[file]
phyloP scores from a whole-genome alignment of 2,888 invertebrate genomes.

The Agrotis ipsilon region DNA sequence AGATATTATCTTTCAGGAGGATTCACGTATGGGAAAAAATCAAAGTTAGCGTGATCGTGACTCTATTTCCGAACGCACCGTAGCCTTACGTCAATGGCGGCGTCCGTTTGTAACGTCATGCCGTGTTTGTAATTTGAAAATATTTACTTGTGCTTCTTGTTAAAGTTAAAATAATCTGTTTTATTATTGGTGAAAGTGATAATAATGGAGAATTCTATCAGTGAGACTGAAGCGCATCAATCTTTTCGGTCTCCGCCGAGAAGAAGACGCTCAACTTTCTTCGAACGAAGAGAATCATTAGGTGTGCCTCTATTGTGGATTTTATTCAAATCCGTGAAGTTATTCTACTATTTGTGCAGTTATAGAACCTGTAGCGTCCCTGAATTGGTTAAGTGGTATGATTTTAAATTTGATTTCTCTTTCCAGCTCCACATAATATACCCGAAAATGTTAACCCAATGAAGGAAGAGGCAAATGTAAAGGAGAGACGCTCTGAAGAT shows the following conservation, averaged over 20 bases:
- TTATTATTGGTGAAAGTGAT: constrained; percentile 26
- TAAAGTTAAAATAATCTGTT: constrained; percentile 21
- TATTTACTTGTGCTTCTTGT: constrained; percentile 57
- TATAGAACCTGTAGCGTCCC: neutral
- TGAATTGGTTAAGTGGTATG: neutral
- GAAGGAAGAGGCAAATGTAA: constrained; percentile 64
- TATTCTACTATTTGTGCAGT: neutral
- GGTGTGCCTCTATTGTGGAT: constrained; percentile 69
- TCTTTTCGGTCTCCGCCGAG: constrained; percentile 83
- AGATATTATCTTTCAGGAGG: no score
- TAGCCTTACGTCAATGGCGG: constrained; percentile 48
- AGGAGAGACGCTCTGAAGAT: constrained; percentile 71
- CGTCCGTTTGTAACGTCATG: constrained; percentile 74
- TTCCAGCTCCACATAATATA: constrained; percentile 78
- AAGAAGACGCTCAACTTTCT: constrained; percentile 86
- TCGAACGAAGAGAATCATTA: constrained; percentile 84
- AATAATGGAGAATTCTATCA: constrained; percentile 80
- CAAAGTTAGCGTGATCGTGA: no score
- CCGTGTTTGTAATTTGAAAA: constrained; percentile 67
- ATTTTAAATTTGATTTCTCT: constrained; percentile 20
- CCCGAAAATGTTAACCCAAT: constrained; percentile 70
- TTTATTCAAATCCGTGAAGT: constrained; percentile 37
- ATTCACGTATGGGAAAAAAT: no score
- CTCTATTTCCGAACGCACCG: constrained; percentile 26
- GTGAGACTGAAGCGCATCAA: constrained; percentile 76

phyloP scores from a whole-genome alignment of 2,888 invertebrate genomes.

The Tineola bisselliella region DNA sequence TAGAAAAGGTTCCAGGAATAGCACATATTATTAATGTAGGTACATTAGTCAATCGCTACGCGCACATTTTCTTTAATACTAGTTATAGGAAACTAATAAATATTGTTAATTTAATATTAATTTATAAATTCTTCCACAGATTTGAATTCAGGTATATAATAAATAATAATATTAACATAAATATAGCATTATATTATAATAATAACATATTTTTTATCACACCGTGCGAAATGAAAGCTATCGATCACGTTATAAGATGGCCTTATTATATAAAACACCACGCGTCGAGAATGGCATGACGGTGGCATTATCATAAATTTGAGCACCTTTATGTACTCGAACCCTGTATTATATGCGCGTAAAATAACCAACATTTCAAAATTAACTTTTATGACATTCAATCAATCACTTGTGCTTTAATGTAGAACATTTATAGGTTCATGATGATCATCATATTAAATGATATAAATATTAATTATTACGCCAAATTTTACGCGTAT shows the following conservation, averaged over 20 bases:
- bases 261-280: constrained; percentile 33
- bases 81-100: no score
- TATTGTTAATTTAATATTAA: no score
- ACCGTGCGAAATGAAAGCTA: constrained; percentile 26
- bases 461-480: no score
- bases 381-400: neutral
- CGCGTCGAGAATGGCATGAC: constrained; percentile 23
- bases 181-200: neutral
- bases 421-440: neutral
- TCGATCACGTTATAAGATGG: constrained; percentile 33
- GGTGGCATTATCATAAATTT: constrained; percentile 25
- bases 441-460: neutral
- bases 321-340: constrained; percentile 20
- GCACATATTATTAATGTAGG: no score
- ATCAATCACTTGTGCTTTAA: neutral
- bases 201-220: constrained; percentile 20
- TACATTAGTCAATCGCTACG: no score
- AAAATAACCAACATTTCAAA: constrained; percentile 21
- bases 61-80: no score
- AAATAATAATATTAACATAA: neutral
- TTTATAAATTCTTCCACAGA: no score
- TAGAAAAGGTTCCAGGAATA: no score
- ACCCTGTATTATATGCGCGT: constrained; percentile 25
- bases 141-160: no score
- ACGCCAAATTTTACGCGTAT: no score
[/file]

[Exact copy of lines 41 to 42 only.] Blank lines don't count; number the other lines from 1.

- bases 441-460: neutral
- bases 321-340: constrained; percentile 20